- 1 PILOT DIES, 1 SURVIVES AFTER GERMAN FIGHTER JETS COLLIDE
A German air force pilot was killed Monday after his fighter jet collided with another during a training mission in northeastern Germany. The pilot of the other Eurofighter Typhoon jet was able to eject safely and survived.
The Country’s Defense Minister Ursula Von der Leyen said three unarmed fighter jets left their base in Laage, near the Baltic sea port of Rostock, shortly before 2 p.m. After about 20 minutes, there was an aerial collision between two Eurofighters, with fatal consequences.
The Eurofighter Typhoon was jointly developed by Britain, Germany, Italy and Spain. More than 550 of the jets have been delivered since 2003, at a cost of close to $100 million apiece.
According to the military, Monday’s collision was the first fatal crash involving a German Eurofighter.
- IN BAHRAIN, U.S. TO LAUNCH ECONOMIC PART OF MIDEAST PEACE PLAN AMID SKEPTICISM
The first stage of President Donald Trump’s Middle East peace plan will be launched on Tuesday at a conference the White House touts as a bid to begin drumming up $50 billion in investment but which Palestinians deride as an “economy first” approach doomed to fail.
The United States has attracted only lukewarm support from its traditional partners in Middle East peacemaking and is convening the “Peace to Prosperity” workshop this week in the tiny Gulf kingdom of Bahrain under the shadow of rising tensions with Iran that could ignite regional conflict.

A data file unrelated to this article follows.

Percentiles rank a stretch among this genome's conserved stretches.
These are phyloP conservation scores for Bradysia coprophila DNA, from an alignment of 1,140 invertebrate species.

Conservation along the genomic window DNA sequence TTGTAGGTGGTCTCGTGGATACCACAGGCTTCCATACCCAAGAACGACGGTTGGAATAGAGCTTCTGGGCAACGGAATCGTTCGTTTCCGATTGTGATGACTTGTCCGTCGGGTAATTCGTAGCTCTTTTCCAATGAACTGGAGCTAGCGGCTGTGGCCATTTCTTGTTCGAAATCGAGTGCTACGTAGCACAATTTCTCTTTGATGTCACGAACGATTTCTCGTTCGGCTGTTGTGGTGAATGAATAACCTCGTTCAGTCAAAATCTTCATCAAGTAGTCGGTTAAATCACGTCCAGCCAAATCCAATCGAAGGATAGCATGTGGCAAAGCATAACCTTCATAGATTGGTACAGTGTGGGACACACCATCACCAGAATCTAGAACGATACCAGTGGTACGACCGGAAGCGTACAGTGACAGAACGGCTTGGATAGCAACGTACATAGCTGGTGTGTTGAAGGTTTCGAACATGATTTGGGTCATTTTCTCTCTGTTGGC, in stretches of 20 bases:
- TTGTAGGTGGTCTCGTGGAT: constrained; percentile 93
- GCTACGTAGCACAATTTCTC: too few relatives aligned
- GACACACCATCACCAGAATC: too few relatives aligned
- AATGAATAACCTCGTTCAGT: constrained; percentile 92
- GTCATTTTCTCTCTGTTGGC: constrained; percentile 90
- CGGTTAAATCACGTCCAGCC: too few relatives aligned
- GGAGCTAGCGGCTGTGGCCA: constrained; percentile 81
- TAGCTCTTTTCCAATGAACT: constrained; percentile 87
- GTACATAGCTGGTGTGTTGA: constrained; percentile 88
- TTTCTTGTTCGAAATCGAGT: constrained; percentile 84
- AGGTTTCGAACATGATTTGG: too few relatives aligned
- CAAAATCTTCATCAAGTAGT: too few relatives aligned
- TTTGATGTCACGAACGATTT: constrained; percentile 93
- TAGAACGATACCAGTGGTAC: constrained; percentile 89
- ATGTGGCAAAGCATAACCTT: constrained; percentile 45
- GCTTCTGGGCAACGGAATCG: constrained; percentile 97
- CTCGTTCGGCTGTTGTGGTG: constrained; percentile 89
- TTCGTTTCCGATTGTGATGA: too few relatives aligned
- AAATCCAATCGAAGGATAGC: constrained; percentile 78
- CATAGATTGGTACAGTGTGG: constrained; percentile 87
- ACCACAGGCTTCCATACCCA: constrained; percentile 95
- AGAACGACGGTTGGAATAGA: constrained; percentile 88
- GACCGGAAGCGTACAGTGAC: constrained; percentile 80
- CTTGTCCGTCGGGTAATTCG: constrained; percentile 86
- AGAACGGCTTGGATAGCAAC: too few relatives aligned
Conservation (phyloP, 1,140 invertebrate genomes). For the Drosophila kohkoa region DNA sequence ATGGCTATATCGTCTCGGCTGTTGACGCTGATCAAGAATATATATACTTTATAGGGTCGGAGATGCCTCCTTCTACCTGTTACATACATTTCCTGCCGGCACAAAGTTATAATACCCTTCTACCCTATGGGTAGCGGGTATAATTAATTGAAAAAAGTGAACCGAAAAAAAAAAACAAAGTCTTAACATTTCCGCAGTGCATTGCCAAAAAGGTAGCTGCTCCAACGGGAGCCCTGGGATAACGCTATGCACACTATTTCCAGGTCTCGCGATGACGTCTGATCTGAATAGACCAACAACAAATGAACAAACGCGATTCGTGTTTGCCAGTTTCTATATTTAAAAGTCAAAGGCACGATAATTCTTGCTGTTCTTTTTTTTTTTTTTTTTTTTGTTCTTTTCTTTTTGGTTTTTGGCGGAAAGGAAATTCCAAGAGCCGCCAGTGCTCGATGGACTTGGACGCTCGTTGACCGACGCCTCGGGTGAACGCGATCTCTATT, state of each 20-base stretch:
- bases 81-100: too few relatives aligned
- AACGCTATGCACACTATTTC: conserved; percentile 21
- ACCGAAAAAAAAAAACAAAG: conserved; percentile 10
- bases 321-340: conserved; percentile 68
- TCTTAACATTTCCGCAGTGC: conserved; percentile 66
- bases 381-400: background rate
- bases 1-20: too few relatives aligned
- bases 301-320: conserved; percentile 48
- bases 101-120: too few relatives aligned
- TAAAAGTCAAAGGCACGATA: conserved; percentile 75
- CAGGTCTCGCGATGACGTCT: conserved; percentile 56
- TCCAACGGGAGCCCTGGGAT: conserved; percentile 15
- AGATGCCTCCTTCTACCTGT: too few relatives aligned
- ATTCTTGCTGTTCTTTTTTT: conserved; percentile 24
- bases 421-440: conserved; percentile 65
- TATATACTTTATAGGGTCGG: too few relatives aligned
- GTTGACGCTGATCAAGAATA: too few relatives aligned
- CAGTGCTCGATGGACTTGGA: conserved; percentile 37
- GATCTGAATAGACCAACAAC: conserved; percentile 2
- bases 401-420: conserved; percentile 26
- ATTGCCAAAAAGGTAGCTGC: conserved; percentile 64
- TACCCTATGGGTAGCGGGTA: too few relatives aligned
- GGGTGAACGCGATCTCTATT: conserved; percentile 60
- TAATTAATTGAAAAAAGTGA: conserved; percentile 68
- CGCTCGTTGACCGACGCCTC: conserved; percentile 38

But neither the Israeli nor Palestinian governments will attend the curtain-raising event in the Bahraini capital, Manama.
There will be close scrutiny as to whether attendees such as Saudi Arabia and other wealthy Gulf Arab states show any interest in making actual donations to a U.S. plan that has already elicited bitter criticism from Palestinians and many others in the Arab world.
The event includes presentations from President Donald Trump’s son-in-law and senior adviser Jared Kushner, U.S. Treasury Secretary Steven Mnuchin and the heads of the International Monetary Fund and World Bank. But the seven-page program for the workshop contains no discussion of how to resolve the political disputes at the core of the long-running conflict.